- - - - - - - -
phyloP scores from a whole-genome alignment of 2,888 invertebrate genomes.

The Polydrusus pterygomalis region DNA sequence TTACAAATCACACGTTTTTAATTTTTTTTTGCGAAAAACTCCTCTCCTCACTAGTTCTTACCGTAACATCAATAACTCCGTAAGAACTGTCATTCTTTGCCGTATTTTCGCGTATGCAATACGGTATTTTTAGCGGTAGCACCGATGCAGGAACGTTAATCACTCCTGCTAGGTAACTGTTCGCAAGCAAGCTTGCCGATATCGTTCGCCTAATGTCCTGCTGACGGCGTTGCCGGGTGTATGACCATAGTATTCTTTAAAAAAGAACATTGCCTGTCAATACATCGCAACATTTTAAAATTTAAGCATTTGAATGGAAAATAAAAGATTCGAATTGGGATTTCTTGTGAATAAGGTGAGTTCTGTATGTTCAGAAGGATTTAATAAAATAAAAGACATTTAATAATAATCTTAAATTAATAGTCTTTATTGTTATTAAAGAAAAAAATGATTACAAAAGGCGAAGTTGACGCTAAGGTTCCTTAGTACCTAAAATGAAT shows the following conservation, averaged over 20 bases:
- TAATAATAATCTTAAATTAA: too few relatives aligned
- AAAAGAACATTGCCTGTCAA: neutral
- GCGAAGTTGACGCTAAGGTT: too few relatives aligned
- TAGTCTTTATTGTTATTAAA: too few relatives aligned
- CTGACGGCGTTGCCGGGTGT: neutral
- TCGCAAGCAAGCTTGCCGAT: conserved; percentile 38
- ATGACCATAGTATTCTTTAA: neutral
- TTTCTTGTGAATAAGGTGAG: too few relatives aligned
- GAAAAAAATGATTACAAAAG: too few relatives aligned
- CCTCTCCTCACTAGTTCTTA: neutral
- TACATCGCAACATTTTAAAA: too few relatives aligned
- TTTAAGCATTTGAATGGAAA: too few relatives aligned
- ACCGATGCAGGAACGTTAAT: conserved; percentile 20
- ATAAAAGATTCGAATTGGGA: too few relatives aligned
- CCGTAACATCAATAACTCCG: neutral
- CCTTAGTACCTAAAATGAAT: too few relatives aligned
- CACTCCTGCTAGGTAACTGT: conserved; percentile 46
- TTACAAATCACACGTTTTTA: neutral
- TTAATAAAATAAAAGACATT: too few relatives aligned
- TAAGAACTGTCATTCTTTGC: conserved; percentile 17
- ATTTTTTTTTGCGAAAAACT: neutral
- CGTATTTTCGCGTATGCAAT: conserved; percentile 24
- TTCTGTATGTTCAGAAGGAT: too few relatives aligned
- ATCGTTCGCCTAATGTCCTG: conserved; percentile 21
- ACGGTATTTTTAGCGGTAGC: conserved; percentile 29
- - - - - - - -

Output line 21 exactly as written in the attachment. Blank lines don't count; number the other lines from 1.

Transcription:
- TTAATAAAATAAAAGACATT: too few relatives aligned